October 21, 2019/ 1:00 PM - 2:30 PM
Bunche 10383 Distant Listening: Conceptions of Sound and Language in Japanese Sinitic Poetry
with Professor Matthew Fraleigh, Brandeis University
Like their counterparts elsewhere in the Sinosphere, composers of Sinitic poetry in early modern Japan were keenly attentive to prosodic rules, tonality, rhyme and other features conventionally associated with aurality. Yet such aspects of a poem were usually inaudible in the dominant form of oral performance practiced in Japan at the time: interpretive recitation aloud by kundoku. This talk examines how Japanese theorists and practitioners of Sinitic poetry grappled with this central issue. What do their writings tell us about how early modern Japanese poets conceived of the linguistic status of Sinitic texts?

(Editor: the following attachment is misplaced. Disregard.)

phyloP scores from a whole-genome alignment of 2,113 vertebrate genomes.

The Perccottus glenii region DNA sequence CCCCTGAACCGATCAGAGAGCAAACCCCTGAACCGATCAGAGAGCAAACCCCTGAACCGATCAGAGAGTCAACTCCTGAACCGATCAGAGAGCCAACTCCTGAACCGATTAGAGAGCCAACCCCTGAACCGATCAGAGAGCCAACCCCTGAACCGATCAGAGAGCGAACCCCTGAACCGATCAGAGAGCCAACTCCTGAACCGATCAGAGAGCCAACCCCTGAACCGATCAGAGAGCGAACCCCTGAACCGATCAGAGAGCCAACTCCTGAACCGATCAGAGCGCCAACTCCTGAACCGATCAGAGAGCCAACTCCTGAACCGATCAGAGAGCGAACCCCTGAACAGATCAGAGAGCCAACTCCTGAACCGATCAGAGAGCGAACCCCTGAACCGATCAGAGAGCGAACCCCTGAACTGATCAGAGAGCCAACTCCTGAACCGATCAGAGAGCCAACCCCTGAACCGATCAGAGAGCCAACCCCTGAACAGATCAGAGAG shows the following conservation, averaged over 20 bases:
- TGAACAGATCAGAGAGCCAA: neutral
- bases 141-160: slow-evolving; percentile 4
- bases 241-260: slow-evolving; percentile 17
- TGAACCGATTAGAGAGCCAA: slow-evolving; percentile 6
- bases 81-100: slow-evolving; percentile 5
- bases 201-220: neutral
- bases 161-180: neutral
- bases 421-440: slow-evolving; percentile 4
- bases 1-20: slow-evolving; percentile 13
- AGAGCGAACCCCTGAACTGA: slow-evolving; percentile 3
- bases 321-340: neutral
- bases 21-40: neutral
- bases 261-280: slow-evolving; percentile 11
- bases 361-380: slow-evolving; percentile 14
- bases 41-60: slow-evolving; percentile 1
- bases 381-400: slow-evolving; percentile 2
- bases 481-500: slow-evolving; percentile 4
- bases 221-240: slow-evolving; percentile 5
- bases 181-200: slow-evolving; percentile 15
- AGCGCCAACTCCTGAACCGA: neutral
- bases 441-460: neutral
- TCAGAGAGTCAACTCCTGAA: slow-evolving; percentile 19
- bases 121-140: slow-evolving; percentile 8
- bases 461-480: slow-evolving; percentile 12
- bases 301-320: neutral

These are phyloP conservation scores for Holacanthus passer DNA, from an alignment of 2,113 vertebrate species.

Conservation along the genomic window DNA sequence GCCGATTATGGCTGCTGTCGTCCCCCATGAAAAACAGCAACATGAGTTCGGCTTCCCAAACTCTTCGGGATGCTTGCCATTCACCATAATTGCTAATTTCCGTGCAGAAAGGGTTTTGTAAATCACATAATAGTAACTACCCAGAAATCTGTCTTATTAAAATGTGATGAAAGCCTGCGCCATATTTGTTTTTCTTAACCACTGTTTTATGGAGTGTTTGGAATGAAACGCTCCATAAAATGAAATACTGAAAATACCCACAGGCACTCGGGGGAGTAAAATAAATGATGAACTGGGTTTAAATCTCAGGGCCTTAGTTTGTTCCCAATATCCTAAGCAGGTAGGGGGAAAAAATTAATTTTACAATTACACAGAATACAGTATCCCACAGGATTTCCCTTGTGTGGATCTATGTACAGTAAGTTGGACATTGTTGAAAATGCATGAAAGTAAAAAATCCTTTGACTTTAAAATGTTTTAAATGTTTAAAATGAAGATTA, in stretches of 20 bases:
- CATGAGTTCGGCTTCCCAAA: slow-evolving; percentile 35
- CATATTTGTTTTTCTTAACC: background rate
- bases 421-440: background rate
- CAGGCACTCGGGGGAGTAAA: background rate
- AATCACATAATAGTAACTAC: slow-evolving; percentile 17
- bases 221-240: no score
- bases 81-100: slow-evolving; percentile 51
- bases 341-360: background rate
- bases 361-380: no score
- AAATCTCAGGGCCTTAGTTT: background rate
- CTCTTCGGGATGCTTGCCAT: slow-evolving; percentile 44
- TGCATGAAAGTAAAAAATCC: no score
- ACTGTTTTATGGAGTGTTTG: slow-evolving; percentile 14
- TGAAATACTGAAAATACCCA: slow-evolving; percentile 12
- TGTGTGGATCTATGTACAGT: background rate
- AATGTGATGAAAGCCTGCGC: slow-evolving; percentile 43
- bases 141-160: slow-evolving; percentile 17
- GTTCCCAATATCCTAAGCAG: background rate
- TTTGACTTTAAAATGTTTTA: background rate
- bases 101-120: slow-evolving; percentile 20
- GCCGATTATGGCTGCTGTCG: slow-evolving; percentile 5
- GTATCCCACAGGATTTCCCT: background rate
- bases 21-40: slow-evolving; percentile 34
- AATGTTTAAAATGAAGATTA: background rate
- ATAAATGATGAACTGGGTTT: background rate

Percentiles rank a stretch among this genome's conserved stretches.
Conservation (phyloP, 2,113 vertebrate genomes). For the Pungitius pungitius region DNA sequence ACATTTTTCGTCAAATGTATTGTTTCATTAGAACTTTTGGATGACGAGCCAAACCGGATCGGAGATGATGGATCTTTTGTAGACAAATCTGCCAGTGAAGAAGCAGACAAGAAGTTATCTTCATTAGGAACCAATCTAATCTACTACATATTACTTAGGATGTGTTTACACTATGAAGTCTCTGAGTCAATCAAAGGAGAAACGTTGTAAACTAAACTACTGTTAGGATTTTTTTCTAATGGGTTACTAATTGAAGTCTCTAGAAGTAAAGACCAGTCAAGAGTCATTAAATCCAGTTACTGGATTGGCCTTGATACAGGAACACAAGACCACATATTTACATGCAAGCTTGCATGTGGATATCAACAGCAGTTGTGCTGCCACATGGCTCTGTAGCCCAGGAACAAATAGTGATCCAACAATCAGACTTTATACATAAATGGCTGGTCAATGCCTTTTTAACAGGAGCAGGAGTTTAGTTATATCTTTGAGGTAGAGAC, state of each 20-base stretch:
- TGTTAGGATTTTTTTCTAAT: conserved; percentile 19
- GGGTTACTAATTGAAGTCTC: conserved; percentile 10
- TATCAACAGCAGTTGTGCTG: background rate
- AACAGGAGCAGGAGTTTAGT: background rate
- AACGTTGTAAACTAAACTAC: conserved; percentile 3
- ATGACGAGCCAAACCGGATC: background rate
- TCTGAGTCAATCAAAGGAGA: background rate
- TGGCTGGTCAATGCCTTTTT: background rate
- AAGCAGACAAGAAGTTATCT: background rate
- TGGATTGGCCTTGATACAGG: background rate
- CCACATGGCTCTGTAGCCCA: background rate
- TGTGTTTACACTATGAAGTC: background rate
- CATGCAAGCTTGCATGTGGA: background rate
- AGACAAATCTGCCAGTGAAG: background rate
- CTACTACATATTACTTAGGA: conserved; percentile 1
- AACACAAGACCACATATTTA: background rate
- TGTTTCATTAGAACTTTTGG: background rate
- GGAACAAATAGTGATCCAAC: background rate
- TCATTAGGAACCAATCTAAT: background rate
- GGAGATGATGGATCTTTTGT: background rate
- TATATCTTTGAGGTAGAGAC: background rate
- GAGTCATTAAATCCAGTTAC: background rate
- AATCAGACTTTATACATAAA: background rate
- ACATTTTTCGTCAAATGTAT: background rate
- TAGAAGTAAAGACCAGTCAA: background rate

About the Speaker
Matthew Fraleigh is Associate Professor of East Asian Literature and Culture at Brandeis University, where he co-chairs the Program in East Asian Studies. His research concerns the literature of early modern and modern Japan, especially kanshibun (Sinitic poetry and prose). His work has appeared in journals such as Japan Forum, Japanese Studies, Monumenta Nipponica, Harvard Journal of Asiatic Studies, Kokugo kokubun, and the London Review of Books. He has published two books focused on the nineteenth century Sinological scholar, poet, and journalist Narushima Ryūhoku: a study entitled Plucking Chrysanthemums: Narushima Ryūhoku and Sinitic Literary Traditions in Modern Japan (Harvard, 2016), and an annotated translation, New Chronicles of Yanagibashi and Diary of a Journey to the West: Narushima Ryūhoku Reports From Home and Abroad (Cornell, 2010). He is currently working on a book project that seeks to understand how early modern and modern Japanese conceptualized the act of composing Sinitic poetry.
Download file: 10.21.19-FRALEIGH-FLYER-c2-tn4.pdf